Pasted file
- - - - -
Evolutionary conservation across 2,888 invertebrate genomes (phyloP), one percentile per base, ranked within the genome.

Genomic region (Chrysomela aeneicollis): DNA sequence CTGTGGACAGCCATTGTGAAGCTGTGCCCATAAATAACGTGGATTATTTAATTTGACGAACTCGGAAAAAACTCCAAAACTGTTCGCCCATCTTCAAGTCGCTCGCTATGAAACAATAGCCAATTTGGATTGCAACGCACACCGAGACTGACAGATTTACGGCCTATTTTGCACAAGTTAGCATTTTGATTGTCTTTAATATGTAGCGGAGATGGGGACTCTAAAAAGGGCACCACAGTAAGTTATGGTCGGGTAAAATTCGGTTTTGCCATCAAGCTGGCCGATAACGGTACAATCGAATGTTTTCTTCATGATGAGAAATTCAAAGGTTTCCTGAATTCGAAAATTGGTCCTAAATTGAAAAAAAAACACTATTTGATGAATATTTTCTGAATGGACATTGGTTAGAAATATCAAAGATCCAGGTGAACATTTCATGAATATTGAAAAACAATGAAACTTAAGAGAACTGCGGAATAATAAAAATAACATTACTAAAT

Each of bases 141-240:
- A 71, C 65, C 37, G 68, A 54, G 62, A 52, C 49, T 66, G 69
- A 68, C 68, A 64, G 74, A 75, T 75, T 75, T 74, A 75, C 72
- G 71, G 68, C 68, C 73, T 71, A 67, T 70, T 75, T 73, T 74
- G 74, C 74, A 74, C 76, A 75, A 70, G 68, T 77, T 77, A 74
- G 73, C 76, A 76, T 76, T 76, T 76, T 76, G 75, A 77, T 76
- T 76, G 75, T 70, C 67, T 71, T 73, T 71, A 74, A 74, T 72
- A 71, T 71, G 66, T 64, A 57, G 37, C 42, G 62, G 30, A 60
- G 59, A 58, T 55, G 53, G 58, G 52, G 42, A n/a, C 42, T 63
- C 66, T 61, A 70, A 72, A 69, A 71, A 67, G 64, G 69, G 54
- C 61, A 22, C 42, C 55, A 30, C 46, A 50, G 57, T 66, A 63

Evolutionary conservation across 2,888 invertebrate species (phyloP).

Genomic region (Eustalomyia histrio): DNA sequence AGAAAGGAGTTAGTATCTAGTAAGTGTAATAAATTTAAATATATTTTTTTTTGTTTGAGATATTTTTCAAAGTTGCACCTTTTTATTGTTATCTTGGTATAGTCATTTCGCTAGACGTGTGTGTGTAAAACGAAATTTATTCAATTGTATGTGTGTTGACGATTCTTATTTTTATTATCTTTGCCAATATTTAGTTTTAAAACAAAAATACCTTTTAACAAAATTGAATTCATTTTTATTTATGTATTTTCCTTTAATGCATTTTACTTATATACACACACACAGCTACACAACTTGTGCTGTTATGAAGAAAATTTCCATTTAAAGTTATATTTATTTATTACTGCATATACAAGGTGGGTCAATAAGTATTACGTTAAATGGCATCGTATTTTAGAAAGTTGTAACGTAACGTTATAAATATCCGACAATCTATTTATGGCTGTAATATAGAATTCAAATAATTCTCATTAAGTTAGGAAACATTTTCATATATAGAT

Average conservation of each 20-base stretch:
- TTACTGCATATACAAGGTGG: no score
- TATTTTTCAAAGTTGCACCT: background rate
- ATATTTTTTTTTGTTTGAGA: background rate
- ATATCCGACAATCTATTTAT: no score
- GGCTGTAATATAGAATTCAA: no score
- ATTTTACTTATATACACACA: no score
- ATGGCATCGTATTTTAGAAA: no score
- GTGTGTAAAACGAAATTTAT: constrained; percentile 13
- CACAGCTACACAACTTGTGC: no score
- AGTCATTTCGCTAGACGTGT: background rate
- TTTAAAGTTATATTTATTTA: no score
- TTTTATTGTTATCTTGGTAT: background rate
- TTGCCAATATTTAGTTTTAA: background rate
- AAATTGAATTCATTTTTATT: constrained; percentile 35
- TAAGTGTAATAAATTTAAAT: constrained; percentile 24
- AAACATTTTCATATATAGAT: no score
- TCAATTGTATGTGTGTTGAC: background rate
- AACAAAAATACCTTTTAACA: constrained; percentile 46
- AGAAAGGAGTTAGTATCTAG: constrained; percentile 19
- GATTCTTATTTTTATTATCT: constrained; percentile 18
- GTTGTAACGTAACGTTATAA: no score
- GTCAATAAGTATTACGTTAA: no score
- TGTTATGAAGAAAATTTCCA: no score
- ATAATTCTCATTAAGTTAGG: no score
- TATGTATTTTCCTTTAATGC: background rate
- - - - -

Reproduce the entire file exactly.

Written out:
Evolutionary conservation across 2,888 invertebrate genomes (phyloP), one percentile per base, ranked within the genome.

Genomic region (Chrysomela aeneicollis): DNA sequence CTGTGGACAGCCATTGTGAAGCTGTGCCCATAAATAACGTGGATTATTTAATTTGACGAACTCGGAAAAAACTCCAAAACTGTTCGCCCATCTTCAAGTCGCTCGCTATGAAACAATAGCCAATTTGGATTGCAACGCACACCGAGACTGACAGATTTACGGCCTATTTTGCACAAGTTAGCATTTTGATTGTCTTTAATATGTAGCGGAGATGGGGACTCTAAAAAGGGCACCACAGTAAGTTATGGTCGGGTAAAATTCGGTTTTGCCATCAAGCTGGCCGATAACGGTACAATCGAATGTTTTCTTCATGATGAGAAATTCAAAGGTTTCCTGAATTCGAAAATTGGTCCTAAATTGAAAAAAAAACACTATTTGATGAATATTTTCTGAATGGACATTGGTTAGAAATATCAAAGATCCAGGTGAACATTTCATGAATATTGAAAAACAATGAAACTTAAGAGAACTGCGGAATAATAAAAATAACATTACTAAAT

Each of bases 141-240:
- A 71, C 65, C 37, G 68, A 54, G 62, A 52, C 49, T 66, G 69
- A 68, C 68, A 64, G 74, A 75, T 75, T 75, T 74, A 75, C 72
- G 71, G 68, C 68, C 73, T 71, A 67, T 70, T 75, T 73, T 74
- G 74, C 74, A 74, C 76, A 75, A 70, G 68, T 77, T 77, A 74
- G 73, C 76, A 76, T 76, T 76, T 76, T 76, G 75, A 77, T 76
- T 76, G 75, T 70, C 67, T 71, T 73, T 71, A 74, A 74, T 72
- A 71, T 71, G 66, T 64, A 57, G 37, C 42, G 62, G 30, A 60
- G 59, A 58, T 55, G 53, G 58, G 52, G 42, A n/a, C 42, T 63
- C 66, T 61, A 70, A 72, A 69, A 71, A 67, G 64, G 69, G 54
- C 61, A 22, C 42, C 55, A 30, C 46, A 50, G 57, T 66, A 63

Evolutionary conservation across 2,888 invertebrate species (phyloP).

Genomic region (Eustalomyia histrio): DNA sequence AGAAAGGAGTTAGTATCTAGTAAGTGTAATAAATTTAAATATATTTTTTTTTGTTTGAGATATTTTTCAAAGTTGCACCTTTTTATTGTTATCTTGGTATAGTCATTTCGCTAGACGTGTGTGTGTAAAACGAAATTTATTCAATTGTATGTGTGTTGACGATTCTTATTTTTATTATCTTTGCCAATATTTAGTTTTAAAACAAAAATACCTTTTAACAAAATTGAATTCATTTTTATTTATGTATTTTCCTTTAATGCATTTTACTTATATACACACACACAGCTACACAACTTGTGCTGTTATGAAGAAAATTTCCATTTAAAGTTATATTTATTTATTACTGCATATACAAGGTGGGTCAATAAGTATTACGTTAAATGGCATCGTATTTTAGAAAGTTGTAACGTAACGTTATAAATATCCGACAATCTATTTATGGCTGTAATATAGAATTCAAATAATTCTCATTAAGTTAGGAAACATTTTCATATATAGAT

Average conservation of each 20-base stretch:
- TTACTGCATATACAAGGTGG: no score
- TATTTTTCAAAGTTGCACCT: background rate
- ATATTTTTTTTTGTTTGAGA: background rate
- ATATCCGACAATCTATTTAT: no score
- GGCTGTAATATAGAATTCAA: no score
- ATTTTACTTATATACACACA: no score
- ATGGCATCGTATTTTAGAAA: no score
- GTGTGTAAAACGAAATTTAT: constrained; percentile 13
- CACAGCTACACAACTTGTGC: no score
- AGTCATTTCGCTAGACGTGT: background rate
- TTTAAAGTTATATTTATTTA: no score
- TTTTATTGTTATCTTGGTAT: background rate
- TTGCCAATATTTAGTTTTAA: background rate
- AAATTGAATTCATTTTTATT: constrained; percentile 35
- TAAGTGTAATAAATTTAAAT: constrained; percentile 24
- AAACATTTTCATATATAGAT: no score
- TCAATTGTATGTGTGTTGAC: background rate
- AACAAAAATACCTTTTAACA: constrained; percentile 46
- AGAAAGGAGTTAGTATCTAG: constrained; percentile 19
- GATTCTTATTTTTATTATCT: constrained; percentile 18
- GTTGTAACGTAACGTTATAA: no score
- GTCAATAAGTATTACGTTAA: no score
- TGTTATGAAGAAAATTTCCA: no score
- ATAATTCTCATTAAGTTAGG: no score
- TATGTATTTTCCTTTAATGC: background rate